Goals

Where Old Gadgets Go to Die

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With the holiday gift giving season behind us and the annual consumer electronics show a few days away, the thoughts of gadget lovers everywhere are turning to ways to make room for the latest and greatest.

New devices appear faster than we can keep up with them. But that also implies rapid extinction and devices become obsolete almost as soon as we unwrap them. As a result, our lives—and our landfills—become encrusted with the sediments of consumer choice.

Omar Shahine likes to stay up-to-date. For example, he recently upgraded his Canon camera by replacing the model he purchased less than a year ago. But Shahine helped to pay for the new camera by selling the old one for about 65% of the original price.

Reuse, it has been said, is the best form of recycling. Between 100 and 125 million cell phones are replaced or discarded in the United States every year. Extrapolating from a 2007 study by iSuppli, we are approaching something like a billion used cell phones in the USA, with about 10% being dumped in landfills and about 37% being dumped in bottom drawers.

Unlike Shahine, many of us hang on too long to gadgets we no longer use. We may intend to turn them over in one way or another, but we hesitate, unsure of what to do. Essentially we have three choices: sell, donate or recycle.

Cashing In

The obvious outlets for used electronics are auction or classified sites like eBay and Craigslist. If you have the time, you’ll probably negotiate a higher price for your old items, in part depending on how many other sellers are offering the same items at the same time.

Sites like Gazelle trade some of the profit for a lot of the hassle. Gazelle claims to be the nation’s largest “recommerce” company and to have found new homes for 20,000 used mobile phones, digital cameras, MP3 players, gaming consoles and other devices. To use the site, you search to see if your device is accepted, then answer a few questions before the site approximates its value. If you accept, Gazelle will send you a postage paid box to send in the item for approval and payment.

As with many things in life, timing is everything. Gazelle is what Shahine used to get $264 for his Canon G10 (original price $408). “The key is to sell something while it is still considered pretty up-to-date, and stay current on the technology curve. I can usually recoup about 50-75% of the original cost that way. If you wait too long the thing you are trying to sell isn’t worth anything (and you spent too much time using old technology),” Shahine explains. “A lot of people I know buy new gadgets and just keep the old one lying around until it is of no use to anyone and they have to give it away or recycle it.” Likewise, when the iPhone 3GS came out, he was able to sell his 3G to finance most of the new purchase.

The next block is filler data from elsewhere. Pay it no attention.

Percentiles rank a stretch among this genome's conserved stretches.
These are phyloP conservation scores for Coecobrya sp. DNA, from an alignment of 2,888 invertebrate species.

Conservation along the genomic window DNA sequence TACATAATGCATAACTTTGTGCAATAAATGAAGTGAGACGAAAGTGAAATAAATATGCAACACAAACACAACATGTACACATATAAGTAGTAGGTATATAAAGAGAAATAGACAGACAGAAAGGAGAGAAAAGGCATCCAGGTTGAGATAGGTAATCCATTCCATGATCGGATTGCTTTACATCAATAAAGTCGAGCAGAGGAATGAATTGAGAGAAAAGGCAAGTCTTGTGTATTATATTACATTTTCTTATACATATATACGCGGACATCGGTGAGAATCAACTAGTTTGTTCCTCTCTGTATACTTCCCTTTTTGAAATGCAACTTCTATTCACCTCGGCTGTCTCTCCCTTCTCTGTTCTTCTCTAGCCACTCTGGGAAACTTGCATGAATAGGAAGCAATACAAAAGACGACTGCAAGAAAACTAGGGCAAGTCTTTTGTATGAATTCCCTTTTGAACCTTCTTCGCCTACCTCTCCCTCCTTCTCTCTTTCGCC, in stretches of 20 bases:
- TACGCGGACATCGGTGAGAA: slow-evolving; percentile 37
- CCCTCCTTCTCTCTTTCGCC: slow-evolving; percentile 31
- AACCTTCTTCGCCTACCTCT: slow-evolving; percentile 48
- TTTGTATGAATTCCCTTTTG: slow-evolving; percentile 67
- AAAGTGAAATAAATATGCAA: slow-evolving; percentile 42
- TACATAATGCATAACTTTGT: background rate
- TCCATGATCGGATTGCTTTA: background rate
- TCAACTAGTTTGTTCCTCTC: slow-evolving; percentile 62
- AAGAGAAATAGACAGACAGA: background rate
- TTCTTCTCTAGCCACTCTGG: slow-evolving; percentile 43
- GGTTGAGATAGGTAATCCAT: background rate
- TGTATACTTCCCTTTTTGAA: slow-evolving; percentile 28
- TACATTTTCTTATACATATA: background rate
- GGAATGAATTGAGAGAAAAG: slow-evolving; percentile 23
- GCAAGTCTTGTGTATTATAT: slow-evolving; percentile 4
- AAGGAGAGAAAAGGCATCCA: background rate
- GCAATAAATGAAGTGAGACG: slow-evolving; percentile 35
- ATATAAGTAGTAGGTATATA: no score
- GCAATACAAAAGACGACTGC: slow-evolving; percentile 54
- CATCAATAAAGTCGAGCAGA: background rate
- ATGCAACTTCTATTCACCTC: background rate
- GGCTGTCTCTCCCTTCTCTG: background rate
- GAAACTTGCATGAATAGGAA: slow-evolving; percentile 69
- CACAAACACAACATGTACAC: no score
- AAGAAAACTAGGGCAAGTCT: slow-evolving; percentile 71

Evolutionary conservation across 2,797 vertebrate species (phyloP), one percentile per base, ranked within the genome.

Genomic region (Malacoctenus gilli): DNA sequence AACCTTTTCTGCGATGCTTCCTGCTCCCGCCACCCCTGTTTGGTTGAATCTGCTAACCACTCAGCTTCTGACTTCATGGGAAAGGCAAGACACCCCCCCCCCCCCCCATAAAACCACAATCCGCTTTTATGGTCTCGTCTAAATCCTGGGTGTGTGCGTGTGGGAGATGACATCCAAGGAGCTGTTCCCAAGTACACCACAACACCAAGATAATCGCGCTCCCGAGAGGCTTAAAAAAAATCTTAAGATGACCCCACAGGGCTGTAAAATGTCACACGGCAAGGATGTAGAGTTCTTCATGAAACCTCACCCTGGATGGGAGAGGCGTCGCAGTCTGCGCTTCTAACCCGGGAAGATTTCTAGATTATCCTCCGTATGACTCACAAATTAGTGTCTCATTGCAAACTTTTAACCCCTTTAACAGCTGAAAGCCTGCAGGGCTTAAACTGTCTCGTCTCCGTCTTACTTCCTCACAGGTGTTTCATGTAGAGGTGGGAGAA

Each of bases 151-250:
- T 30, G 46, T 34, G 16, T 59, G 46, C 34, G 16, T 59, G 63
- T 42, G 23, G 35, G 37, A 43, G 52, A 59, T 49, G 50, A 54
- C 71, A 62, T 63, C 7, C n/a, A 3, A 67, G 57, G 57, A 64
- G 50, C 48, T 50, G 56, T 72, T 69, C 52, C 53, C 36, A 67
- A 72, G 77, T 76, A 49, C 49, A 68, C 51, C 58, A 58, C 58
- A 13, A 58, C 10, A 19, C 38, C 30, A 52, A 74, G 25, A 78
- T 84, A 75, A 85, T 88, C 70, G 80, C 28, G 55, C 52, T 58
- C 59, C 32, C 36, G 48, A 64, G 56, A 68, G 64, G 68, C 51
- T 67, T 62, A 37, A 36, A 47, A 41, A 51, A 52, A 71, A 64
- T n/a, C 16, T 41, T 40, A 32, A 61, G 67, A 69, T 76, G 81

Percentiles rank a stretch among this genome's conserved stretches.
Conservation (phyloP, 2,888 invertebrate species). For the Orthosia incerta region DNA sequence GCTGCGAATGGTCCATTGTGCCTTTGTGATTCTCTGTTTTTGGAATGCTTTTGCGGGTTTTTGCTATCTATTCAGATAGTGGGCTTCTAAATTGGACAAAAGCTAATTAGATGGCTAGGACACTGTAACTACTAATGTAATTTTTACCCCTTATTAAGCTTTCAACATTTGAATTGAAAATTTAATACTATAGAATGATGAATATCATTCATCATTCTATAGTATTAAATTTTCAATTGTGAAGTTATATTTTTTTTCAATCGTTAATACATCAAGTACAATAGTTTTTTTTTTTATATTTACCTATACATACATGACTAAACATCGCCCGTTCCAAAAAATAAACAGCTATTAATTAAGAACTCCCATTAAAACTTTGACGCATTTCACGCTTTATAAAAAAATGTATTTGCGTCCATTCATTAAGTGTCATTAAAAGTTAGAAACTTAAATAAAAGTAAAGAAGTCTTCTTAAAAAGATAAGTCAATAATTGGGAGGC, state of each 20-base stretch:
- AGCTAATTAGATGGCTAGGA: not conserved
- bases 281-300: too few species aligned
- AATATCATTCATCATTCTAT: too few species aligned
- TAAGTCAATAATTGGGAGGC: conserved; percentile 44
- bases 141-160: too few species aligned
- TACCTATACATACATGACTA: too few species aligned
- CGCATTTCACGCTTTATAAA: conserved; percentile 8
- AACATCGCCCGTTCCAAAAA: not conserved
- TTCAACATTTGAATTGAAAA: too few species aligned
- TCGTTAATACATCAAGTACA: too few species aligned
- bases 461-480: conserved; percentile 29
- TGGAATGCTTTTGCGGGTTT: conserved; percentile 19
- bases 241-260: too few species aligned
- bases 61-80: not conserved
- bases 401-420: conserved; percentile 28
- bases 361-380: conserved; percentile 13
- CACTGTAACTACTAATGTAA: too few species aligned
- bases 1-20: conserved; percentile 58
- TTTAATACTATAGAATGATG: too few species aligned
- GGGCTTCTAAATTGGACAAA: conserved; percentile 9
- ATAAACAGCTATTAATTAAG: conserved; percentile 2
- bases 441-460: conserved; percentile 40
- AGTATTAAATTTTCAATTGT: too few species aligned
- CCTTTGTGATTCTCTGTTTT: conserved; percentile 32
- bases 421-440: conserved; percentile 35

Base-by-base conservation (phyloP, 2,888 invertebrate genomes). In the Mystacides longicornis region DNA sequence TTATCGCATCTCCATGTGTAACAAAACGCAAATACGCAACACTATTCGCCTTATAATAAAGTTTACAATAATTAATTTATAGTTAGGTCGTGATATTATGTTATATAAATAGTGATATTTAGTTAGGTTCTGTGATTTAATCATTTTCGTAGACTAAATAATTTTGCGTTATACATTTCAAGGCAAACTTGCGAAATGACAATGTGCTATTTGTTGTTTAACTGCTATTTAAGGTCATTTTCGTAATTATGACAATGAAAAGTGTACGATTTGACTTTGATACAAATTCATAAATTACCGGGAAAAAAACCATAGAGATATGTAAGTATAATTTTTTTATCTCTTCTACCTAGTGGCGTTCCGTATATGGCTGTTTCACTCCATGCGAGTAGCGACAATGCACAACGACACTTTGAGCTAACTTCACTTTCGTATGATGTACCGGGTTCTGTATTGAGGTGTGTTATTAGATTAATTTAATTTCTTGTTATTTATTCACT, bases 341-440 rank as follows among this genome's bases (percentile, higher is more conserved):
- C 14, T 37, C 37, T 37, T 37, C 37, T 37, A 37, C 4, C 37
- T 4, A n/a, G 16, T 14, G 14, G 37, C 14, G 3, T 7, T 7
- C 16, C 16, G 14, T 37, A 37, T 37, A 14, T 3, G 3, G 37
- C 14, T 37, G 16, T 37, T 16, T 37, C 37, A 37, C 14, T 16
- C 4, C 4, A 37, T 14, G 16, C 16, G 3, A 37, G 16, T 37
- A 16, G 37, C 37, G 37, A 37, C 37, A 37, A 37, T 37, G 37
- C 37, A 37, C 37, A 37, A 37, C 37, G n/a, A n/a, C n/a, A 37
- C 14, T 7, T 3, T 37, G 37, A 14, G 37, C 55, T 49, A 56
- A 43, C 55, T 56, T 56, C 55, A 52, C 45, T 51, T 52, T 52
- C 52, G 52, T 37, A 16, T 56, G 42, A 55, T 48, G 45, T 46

Donate and Deduct

Selling used electronics generally involves proving the that devices still work. Another option is to donate your old electronics to charity and take the deduction on your income taxes. Generally, electronics such as cell phones, PDAs and digital cameras depreciate at about 20-30% annually, so it doesn’t pay to procrastinate. (Check with your accountant before you do this.)

Organizations such as Recycling for Charities (RFC) accept mobile phones, PDAs, Mobile Pocket PCs, iPods, digital cameras, etc. regardless of their working condition. RFC will refurbish and sell the device if possible and recycle if not, then donate to charity about half of their return of the item’s fair market value at the time. Values ranging from $1 to $100 for a phone, camera or digital player. Be sure to deactivate the service associated with the phone and erase the address book. RFC promises to further electronically wipe the phone’s memory.

Save the Planet

Even if it’s not worth selling or donating, recycling your devices has two benefits (not counting making more room in your drawer). The first benefit is keeping toxic substances—especially from batteries—out of landfills and seeping into groundwater. Mobile handsets and other devices can also be mined for renewable materials from plastics and glass to gold, silver and coltan. Coltan is an extremely rare mineral found primarily in the Congo and demand for it is linked to both fueling bloody conflicts and decimation of the mountain gorilla population in the region.

More and more manufacturers and retailers are accepting eWaste to earn your business. Depending on which state you are in, manufacturers include Apple, Canon, Gateway, HP LG, Motorola, Nokia, Panasonic, Samsung and Sony Ericsson. Retailers including Best Buy, Costco, WalMart and Radio Shack. AT&T, T-Mobile, Sprint and Verizon all have recycling programs, as well. Recycling may even be worth a credit towards your next purchase.

Keep a Spare

Finally, while this is supposed to be about getting rid of old phones and other gadgets, I’d recommend keeping at least one lying around. Especially if you use a GSM-based service like T-Mobile or AT&T, it’s easy enough to swap your SIM card if your current phone ever goes bad—or to drop in a local SIM card to use while traveling overseas. And even if you don’t use it, I guarantee you’ll get a call from a friend or relative asking, “Hey do you have an old phone I can borrow?” And then they’ll owe you one. That’s value.

Steve Barth blogs about work, play, society and politics at Reflexions.